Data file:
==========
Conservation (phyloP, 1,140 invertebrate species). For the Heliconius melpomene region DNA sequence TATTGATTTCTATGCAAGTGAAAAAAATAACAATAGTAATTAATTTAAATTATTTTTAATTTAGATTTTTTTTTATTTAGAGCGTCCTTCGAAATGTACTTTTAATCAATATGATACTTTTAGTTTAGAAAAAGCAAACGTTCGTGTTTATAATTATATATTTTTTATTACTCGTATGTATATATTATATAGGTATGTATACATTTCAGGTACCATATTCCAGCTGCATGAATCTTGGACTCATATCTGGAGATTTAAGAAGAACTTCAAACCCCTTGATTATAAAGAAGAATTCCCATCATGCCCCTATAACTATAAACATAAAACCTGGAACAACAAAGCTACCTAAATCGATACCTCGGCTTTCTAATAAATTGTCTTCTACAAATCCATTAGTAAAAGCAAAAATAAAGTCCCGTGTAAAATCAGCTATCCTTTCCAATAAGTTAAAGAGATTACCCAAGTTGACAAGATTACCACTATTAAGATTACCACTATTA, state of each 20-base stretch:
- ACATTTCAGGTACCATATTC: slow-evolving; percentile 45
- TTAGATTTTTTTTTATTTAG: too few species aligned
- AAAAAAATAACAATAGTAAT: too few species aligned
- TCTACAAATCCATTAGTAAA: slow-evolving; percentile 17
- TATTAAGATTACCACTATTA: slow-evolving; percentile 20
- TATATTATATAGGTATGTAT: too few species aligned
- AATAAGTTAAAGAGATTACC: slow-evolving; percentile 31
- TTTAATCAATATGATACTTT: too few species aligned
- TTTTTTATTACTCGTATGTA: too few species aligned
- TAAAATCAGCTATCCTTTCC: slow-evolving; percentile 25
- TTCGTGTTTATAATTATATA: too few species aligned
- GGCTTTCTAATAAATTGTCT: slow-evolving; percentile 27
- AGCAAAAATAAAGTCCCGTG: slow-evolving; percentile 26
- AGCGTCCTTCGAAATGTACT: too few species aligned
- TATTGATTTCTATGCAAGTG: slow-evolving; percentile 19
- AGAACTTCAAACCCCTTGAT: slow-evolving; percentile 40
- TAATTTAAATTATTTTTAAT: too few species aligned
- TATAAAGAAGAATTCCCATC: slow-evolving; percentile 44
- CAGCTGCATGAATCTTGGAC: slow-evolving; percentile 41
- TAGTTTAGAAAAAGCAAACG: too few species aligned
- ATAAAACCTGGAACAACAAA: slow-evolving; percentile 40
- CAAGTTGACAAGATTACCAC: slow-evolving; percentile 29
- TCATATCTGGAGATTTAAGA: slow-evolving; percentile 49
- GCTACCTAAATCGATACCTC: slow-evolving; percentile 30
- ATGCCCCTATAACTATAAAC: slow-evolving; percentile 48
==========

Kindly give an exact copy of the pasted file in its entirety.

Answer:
Conservation (phyloP, 1,140 invertebrate species). For the Heliconius melpomene region DNA sequence TATTGATTTCTATGCAAGTGAAAAAAATAACAATAGTAATTAATTTAAATTATTTTTAATTTAGATTTTTTTTTATTTAGAGCGTCCTTCGAAATGTACTTTTAATCAATATGATACTTTTAGTTTAGAAAAAGCAAACGTTCGTGTTTATAATTATATATTTTTTATTACTCGTATGTATATATTATATAGGTATGTATACATTTCAGGTACCATATTCCAGCTGCATGAATCTTGGACTCATATCTGGAGATTTAAGAAGAACTTCAAACCCCTTGATTATAAAGAAGAATTCCCATCATGCCCCTATAACTATAAACATAAAACCTGGAACAACAAAGCTACCTAAATCGATACCTCGGCTTTCTAATAAATTGTCTTCTACAAATCCATTAGTAAAAGCAAAAATAAAGTCCCGTGTAAAATCAGCTATCCTTTCCAATAAGTTAAAGAGATTACCCAAGTTGACAAGATTACCACTATTAAGATTACCACTATTA, state of each 20-base stretch:
- ACATTTCAGGTACCATATTC: slow-evolving; percentile 45
- TTAGATTTTTTTTTATTTAG: too few species aligned
- AAAAAAATAACAATAGTAAT: too few species aligned
- TCTACAAATCCATTAGTAAA: slow-evolving; percentile 17
- TATTAAGATTACCACTATTA: slow-evolving; percentile 20
- TATATTATATAGGTATGTAT: too few species aligned
- AATAAGTTAAAGAGATTACC: slow-evolving; percentile 31
- TTTAATCAATATGATACTTT: too few species aligned
- TTTTTTATTACTCGTATGTA: too few species aligned
- TAAAATCAGCTATCCTTTCC: slow-evolving; percentile 25
- TTCGTGTTTATAATTATATA: too few species aligned
- GGCTTTCTAATAAATTGTCT: slow-evolving; percentile 27
- AGCAAAAATAAAGTCCCGTG: slow-evolving; percentile 26
- AGCGTCCTTCGAAATGTACT: too few species aligned
- TATTGATTTCTATGCAAGTG: slow-evolving; percentile 19
- AGAACTTCAAACCCCTTGAT: slow-evolving; percentile 40
- TAATTTAAATTATTTTTAAT: too few species aligned
- TATAAAGAAGAATTCCCATC: slow-evolving; percentile 44
- CAGCTGCATGAATCTTGGAC: slow-evolving; percentile 41
- TAGTTTAGAAAAAGCAAACG: too few species aligned
- ATAAAACCTGGAACAACAAA: slow-evolving; percentile 40
- CAAGTTGACAAGATTACCAC: slow-evolving; percentile 29
- TCATATCTGGAGATTTAAGA: slow-evolving; percentile 49
- GCTACCTAAATCGATACCTC: slow-evolving; percentile 30
- ATGCCCCTATAACTATAAAC: slow-evolving; percentile 48